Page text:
Faiza Shaheen rally 31 May 2024
Rally for Faiza Shaheen at Highams Park, London, on 31 May 2024. Photo by Tom Spender (© Shutterstock).

Faiza’s campaigning work in East London has exhibited a strong personal commitment to building the kind of collective efforts and ethos needed to remedy the hollowing out of local communities which wealth inequality has produced elsewhere. Rather than maintain a safe distance and operate as a “machine politician” – part and parcel of the political apparatus that vast numbers of voters despise – Faiza has tramped the streets to talk to people about local issues, earning a great deal of respect as a result. The fact that the Labour Party has so easily brushed aside this work by deselecting Faiza suggests a basic lack of awareness of the very problems that they are claiming to have the remedies for.

Rather than operate as a “machine politician” – part and parcel of the political apparatus that vast numbers of voters despise – Faiza has tramped the streets to talk to people about local issues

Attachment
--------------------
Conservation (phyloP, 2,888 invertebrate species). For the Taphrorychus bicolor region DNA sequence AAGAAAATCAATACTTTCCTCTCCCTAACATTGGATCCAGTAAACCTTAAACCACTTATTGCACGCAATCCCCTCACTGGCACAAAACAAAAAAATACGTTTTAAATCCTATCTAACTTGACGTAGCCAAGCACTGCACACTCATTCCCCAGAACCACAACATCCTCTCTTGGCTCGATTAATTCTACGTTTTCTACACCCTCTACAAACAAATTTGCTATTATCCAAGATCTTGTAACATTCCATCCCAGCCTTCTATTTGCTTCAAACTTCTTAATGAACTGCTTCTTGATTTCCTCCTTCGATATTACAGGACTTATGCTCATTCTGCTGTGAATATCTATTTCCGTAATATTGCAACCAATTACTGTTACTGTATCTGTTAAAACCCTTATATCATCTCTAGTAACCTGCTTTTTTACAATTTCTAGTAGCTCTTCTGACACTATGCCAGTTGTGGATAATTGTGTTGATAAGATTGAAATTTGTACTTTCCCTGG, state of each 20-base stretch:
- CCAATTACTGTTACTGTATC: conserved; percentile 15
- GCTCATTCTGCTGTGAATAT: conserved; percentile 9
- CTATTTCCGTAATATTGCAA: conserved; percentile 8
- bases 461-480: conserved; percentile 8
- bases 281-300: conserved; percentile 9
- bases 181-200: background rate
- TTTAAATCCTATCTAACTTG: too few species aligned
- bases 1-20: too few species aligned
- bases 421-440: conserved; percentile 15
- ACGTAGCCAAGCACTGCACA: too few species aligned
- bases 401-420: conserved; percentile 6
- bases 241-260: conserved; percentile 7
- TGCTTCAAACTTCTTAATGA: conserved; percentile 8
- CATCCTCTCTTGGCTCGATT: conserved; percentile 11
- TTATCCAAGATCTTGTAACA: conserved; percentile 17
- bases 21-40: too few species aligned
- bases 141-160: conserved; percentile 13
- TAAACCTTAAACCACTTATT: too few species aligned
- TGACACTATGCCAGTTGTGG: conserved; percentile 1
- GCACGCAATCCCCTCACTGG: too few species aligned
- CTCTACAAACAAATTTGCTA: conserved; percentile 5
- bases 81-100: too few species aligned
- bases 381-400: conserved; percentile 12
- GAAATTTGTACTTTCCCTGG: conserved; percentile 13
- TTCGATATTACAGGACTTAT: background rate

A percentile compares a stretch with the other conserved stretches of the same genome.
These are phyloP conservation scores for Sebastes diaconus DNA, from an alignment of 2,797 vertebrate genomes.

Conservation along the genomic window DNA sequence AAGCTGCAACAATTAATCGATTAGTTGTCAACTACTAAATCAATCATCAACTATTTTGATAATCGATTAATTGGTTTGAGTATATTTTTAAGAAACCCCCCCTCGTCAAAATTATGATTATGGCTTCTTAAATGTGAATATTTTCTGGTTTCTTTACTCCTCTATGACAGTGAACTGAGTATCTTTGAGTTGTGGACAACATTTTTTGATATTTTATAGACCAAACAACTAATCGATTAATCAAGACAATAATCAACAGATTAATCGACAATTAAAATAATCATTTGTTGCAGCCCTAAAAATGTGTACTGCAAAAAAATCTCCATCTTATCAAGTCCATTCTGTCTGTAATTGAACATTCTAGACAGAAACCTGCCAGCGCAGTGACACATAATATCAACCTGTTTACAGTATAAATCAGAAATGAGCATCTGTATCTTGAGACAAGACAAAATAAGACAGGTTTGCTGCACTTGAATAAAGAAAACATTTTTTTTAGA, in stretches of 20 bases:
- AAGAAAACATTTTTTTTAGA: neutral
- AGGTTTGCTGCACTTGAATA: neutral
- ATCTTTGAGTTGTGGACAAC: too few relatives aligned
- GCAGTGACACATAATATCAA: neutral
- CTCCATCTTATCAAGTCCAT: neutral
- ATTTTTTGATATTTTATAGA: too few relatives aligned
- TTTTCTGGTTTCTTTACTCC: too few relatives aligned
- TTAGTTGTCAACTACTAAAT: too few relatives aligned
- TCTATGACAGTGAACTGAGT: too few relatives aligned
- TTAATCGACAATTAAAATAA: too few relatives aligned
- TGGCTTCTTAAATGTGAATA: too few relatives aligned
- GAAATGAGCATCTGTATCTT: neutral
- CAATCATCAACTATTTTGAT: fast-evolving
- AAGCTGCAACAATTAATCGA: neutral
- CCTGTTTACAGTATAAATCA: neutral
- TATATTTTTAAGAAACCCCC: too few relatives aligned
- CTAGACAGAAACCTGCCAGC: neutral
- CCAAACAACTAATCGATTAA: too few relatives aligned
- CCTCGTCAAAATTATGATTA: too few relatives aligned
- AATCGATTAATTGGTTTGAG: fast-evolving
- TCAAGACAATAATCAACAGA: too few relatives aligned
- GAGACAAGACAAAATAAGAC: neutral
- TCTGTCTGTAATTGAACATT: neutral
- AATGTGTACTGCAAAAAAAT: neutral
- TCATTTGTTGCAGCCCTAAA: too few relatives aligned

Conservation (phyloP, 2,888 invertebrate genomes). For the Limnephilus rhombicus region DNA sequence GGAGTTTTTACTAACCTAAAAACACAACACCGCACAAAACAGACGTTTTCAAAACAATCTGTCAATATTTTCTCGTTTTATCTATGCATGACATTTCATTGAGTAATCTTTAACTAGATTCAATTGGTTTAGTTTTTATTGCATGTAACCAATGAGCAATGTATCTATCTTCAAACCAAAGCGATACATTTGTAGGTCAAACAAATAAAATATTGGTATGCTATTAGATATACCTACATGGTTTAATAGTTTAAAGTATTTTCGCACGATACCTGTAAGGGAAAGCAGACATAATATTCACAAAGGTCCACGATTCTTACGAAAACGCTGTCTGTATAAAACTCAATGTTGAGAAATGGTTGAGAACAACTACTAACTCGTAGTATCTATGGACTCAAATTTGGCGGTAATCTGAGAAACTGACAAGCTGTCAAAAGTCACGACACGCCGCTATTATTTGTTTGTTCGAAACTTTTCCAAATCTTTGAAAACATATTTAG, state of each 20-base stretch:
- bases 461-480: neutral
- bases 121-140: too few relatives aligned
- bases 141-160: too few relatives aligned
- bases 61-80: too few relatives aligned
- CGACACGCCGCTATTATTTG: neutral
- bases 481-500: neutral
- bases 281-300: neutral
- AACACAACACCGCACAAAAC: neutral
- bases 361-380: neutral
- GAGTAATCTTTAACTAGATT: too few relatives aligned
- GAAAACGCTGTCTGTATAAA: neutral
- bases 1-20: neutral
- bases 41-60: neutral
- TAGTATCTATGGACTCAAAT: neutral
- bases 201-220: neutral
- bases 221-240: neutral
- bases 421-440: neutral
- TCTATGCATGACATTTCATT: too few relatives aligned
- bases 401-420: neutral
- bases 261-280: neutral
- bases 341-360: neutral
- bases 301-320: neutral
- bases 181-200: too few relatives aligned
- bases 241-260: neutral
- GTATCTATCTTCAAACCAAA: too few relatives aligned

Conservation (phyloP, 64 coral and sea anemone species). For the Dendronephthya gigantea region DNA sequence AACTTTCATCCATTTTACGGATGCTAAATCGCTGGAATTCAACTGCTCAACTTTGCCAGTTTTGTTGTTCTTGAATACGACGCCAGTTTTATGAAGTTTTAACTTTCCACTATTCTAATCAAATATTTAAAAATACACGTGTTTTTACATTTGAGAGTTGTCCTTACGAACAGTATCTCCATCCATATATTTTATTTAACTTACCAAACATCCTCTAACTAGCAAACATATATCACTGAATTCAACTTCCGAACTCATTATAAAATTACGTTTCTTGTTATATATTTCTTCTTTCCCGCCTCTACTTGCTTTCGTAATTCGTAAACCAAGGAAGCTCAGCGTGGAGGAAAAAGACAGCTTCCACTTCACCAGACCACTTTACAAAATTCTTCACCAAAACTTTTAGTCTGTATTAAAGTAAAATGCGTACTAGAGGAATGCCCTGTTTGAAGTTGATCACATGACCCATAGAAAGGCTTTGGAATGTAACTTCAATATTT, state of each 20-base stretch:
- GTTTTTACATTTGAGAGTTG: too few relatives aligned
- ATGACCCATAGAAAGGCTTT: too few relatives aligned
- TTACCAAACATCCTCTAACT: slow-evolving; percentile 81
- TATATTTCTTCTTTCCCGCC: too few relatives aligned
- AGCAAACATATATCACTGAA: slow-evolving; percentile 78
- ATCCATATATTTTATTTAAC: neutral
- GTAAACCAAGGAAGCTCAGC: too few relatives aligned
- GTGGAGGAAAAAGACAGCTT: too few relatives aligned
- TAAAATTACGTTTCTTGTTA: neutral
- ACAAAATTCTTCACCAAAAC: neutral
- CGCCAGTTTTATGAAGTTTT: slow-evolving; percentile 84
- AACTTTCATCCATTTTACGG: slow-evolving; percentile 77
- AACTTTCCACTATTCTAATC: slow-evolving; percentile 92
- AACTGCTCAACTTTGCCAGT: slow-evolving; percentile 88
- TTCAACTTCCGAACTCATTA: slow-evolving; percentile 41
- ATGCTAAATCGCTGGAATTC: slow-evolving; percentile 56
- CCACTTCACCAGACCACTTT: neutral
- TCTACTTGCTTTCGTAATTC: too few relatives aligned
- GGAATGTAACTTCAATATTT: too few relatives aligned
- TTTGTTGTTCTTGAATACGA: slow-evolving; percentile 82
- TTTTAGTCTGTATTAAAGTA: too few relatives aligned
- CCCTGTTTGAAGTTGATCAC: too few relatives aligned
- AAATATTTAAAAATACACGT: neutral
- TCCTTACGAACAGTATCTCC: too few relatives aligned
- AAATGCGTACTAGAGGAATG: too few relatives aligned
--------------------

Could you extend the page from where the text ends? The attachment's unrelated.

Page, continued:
Again and again, our research returns to the key insight that rebuilding trust in our political systems is a precondition for wider policy making. A high level of cynicism is disabling for governments of all political stripes, especially those wanting to create change. It is therefore regrettable that in pursuing an ugly and manifestly factional manoeuvre in their deselection of Faiza Shaheen, UK Labour may be doing more harm than they realise when it comes to promoting their stated goal of “a decade of national renewal”.

 


 

All articles posted on this blog give the views of the author(s). They do not represent the position of LSE Inequalities, nor of the London School of Economics and Political Science.

Image credits: Banner image by Billion Photos via Shutterstock. Photo of Faiza Shaheen rally by Tom Spender via Shutterstock.

About the author

Mike Savage

Mike Savage is Martin White Professor of Sociology and Wealth, Elites and Tax Justice research programme leader at the International Inequalities Institute at LSE. His most recent books include the co-authored Social Class in the 21st Century, and The Return of Inequality: Social Change and the Weight of History.

Posted In: Elites | Politics of Inequality | UK General Election 2024 | UK inequalities | Wealth